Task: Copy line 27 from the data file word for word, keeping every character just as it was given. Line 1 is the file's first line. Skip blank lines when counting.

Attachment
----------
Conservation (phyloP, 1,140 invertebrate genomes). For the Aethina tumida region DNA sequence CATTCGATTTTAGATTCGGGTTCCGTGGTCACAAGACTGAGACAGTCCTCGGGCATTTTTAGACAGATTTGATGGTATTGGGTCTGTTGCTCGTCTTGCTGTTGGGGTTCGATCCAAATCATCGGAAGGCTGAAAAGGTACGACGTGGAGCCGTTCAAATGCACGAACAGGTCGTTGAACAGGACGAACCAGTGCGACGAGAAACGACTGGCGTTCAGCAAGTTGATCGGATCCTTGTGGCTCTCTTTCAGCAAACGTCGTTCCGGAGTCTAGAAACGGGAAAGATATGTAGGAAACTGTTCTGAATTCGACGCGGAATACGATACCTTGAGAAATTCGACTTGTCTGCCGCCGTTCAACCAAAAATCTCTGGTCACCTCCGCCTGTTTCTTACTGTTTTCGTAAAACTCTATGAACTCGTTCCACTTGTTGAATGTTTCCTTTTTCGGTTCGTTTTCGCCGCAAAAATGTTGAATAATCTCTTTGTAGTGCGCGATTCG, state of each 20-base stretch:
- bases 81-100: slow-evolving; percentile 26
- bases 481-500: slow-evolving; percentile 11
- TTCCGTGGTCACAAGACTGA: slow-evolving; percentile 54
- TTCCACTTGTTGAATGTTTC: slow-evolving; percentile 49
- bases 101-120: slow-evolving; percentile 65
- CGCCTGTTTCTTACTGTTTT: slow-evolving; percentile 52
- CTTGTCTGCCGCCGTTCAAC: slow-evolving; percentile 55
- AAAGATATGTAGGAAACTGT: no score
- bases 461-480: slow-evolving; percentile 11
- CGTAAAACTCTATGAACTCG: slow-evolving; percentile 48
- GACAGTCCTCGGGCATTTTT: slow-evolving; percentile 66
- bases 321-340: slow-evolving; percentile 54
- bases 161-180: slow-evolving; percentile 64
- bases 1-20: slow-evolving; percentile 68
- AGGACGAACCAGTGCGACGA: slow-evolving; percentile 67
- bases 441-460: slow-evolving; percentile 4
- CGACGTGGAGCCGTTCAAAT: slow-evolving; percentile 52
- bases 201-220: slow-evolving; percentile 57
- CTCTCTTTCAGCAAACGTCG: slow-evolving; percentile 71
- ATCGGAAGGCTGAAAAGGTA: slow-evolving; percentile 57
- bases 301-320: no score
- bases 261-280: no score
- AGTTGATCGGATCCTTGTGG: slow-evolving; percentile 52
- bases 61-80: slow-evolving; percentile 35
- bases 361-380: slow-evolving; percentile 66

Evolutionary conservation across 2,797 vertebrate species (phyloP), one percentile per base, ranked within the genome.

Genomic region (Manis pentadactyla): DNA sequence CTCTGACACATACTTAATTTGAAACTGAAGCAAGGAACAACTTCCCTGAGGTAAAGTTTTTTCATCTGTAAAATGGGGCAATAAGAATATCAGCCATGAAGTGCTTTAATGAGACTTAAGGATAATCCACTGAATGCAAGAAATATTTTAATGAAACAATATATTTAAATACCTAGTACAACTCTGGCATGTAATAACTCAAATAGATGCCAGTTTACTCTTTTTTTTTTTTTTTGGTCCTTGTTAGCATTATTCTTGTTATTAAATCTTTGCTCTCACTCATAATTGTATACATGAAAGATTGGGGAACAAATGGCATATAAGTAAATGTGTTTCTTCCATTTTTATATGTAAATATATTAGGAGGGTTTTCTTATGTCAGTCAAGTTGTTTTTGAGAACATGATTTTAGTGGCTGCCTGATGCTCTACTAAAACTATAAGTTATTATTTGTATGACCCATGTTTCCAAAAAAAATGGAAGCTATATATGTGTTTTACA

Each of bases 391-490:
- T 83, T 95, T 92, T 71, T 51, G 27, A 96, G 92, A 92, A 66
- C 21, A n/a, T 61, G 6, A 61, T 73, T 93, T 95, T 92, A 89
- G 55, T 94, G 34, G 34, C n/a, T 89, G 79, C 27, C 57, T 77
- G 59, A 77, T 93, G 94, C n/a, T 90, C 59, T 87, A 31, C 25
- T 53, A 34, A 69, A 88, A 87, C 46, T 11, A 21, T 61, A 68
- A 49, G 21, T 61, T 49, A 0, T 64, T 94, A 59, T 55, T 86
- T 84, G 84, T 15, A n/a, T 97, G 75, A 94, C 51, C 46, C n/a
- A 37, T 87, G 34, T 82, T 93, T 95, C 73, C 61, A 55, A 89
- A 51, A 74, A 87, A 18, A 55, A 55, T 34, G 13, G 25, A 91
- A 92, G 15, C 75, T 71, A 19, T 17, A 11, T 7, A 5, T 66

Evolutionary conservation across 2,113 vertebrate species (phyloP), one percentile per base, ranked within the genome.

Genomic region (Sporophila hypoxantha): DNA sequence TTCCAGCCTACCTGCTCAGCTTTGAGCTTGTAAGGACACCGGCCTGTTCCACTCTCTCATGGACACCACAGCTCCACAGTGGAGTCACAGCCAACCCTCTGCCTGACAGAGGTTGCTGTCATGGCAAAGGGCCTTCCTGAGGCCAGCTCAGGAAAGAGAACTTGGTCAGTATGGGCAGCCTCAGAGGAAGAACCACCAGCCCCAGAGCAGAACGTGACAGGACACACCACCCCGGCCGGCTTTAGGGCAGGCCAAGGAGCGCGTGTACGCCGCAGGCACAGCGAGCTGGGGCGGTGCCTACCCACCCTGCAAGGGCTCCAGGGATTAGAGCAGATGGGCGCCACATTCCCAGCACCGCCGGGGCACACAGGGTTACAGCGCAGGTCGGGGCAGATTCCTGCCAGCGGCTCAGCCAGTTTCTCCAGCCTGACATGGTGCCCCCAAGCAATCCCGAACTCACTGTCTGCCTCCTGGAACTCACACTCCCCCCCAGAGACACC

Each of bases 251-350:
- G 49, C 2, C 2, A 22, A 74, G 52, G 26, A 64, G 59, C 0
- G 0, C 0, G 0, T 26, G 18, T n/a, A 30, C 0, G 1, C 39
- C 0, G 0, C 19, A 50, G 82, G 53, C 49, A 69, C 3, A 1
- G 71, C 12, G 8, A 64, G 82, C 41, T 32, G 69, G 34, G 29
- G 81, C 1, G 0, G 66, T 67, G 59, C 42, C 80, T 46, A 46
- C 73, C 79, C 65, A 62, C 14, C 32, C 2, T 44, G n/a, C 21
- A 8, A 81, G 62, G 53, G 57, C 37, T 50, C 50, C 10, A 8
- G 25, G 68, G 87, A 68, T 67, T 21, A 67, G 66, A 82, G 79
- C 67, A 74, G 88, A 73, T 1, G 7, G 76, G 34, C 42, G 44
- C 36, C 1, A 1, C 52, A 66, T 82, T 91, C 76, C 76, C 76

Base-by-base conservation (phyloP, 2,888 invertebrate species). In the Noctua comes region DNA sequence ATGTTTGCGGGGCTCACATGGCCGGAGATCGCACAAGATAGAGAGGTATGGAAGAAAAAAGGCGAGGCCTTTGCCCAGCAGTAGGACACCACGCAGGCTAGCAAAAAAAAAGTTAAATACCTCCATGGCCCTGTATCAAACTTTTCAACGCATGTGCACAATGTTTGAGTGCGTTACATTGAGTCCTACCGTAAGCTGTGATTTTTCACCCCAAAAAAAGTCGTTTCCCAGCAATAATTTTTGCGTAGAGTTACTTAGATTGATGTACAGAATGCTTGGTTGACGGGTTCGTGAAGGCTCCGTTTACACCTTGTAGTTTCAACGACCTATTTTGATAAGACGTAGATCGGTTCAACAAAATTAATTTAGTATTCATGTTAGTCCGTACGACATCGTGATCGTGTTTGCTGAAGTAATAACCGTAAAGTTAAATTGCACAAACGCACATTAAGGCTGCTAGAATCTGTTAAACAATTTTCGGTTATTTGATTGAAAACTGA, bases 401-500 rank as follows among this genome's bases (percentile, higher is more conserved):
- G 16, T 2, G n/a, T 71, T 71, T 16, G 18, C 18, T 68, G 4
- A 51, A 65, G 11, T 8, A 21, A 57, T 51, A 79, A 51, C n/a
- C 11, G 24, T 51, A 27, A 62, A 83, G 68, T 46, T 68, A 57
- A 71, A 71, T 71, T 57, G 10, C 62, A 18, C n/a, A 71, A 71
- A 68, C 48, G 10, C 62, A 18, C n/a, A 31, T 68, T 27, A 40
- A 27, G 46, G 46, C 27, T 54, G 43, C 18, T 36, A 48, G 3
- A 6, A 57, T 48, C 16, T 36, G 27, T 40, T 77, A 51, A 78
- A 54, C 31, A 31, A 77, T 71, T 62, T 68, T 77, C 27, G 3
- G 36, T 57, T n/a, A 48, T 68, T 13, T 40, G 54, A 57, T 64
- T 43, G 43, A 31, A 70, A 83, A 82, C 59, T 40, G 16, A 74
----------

Evolutionary conservation across 2,797 vertebrate species (phyloP), one percentile per base, ranked within the genome.